Thomas Hovenden (1840-1895) was an emigre to the United States in 1863, having been orphaned as a youth during the Irish potato famine. In New York he worked as an illustrator for Harper’s Magazine and studied at the National Academy of Design. He furthered his studies as an academic painter in France, where he focused his work on painting field workers and peasants. He later returned to Pennsylvania, where he married into a family that had strong abolitionist roots.
These factors strongly influenced his painting style, his materials, his techniques, and his subject matter. Having been trained in the academic style, his paintings were realistic and narrative in scope. He painted with great attention to detail, creating a sense of realism and drama in his pictorial narratives. His main subject matter was recently freed African Americans.
Hovenden’s “Last Moments of John Brown” is a large 77”x64” painting done on canvas with oil paint and careful brushwork. It was completed in 1884. It depicts John Brown being led to his execution. Hovenden had done careful research, including visiting the site and interviewing witnesses, in order to heighten the realism of the moment. The clothing worn by the subjects and the appearance of the location are detailed and accurate.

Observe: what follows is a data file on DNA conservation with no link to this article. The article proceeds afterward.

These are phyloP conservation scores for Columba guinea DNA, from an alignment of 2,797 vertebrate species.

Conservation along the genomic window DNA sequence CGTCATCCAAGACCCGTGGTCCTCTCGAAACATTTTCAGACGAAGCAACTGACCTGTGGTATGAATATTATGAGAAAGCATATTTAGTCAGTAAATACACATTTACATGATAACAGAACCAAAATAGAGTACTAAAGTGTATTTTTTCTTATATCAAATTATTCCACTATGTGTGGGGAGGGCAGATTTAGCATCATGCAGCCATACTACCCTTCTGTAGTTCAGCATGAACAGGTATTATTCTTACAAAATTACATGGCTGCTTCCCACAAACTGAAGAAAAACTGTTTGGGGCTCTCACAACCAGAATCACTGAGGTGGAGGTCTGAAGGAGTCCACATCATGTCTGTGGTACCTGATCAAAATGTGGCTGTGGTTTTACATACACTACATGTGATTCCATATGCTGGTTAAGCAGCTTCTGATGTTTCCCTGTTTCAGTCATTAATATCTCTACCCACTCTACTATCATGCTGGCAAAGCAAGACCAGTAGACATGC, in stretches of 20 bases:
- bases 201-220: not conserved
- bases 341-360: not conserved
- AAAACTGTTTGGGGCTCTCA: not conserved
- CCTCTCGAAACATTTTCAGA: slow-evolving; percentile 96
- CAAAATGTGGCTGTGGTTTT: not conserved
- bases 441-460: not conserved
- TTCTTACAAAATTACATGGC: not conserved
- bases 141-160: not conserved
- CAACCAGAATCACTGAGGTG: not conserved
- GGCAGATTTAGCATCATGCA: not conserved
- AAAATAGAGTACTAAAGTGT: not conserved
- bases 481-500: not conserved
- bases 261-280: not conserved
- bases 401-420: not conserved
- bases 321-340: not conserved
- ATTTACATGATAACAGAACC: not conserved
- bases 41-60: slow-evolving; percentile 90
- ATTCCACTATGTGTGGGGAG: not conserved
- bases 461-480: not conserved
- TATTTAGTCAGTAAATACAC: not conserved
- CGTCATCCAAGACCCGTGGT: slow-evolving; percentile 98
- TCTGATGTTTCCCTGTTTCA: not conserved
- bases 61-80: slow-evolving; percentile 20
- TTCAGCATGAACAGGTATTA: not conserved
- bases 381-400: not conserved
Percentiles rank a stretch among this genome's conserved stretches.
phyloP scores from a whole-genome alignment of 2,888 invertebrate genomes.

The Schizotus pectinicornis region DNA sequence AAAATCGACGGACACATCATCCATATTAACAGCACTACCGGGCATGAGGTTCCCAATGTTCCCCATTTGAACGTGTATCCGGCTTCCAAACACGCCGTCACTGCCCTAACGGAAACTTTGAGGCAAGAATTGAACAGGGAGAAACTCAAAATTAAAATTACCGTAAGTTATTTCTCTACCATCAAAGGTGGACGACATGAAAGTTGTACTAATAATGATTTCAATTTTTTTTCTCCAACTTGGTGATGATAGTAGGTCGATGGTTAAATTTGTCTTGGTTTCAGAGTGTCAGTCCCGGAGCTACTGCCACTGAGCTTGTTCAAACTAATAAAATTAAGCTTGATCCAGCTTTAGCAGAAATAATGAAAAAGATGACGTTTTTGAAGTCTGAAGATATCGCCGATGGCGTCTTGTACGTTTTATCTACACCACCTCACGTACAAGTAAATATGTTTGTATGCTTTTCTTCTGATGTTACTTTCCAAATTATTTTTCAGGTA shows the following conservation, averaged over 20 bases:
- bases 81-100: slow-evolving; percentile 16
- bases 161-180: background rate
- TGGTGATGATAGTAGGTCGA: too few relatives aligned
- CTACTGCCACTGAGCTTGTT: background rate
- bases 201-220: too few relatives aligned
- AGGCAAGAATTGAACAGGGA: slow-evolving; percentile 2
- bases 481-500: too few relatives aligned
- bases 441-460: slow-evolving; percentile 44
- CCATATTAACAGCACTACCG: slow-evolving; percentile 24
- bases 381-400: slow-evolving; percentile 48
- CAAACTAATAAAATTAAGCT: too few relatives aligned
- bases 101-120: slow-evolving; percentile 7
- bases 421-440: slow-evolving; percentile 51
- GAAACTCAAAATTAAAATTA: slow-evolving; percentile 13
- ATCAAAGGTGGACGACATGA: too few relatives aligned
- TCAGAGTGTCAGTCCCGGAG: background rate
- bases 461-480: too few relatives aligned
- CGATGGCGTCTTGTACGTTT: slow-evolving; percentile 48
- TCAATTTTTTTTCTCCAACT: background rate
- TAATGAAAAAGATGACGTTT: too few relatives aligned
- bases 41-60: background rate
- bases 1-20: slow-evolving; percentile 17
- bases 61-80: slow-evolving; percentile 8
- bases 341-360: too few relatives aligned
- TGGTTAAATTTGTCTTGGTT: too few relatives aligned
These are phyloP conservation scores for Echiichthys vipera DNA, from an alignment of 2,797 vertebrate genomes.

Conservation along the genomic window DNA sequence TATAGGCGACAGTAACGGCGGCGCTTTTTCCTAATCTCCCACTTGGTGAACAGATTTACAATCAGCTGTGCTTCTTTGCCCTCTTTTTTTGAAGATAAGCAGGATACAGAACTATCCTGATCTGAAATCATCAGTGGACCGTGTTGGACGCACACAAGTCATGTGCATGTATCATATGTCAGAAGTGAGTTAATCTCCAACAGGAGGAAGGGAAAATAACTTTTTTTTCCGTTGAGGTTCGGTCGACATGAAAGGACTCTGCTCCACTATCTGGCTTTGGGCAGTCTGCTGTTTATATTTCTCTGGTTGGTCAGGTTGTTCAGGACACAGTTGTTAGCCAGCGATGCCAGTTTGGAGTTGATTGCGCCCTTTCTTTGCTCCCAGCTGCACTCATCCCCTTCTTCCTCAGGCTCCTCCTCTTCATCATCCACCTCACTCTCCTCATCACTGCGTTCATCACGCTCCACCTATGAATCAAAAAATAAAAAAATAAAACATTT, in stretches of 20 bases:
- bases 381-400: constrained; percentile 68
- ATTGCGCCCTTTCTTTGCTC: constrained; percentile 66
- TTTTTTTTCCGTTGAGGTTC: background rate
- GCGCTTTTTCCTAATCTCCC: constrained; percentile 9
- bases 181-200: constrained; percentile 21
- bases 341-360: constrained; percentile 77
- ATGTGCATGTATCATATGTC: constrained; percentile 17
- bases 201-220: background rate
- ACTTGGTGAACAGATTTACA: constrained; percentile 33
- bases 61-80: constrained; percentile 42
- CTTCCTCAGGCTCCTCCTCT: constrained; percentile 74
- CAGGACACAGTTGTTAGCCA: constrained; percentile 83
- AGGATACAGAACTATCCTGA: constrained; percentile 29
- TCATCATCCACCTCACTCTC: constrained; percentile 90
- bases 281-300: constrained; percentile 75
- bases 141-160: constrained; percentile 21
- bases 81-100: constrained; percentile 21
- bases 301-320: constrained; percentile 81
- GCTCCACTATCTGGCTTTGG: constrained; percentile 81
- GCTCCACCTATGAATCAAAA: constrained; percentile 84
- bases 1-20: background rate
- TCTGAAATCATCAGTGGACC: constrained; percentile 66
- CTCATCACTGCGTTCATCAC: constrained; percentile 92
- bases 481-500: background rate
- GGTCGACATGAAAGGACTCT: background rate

”Dem Good Ole Times” is a smaller 12”x16” painting, also done in oil on canvas. It was completed in 1885. It is also realistic in style and narrative in tone, and is painted with accuracy of detail. The painting depicts an elderly African American man sitting on a wooden chair with a banjo next to him, and the viewer assumes that he is reminiscing about his life.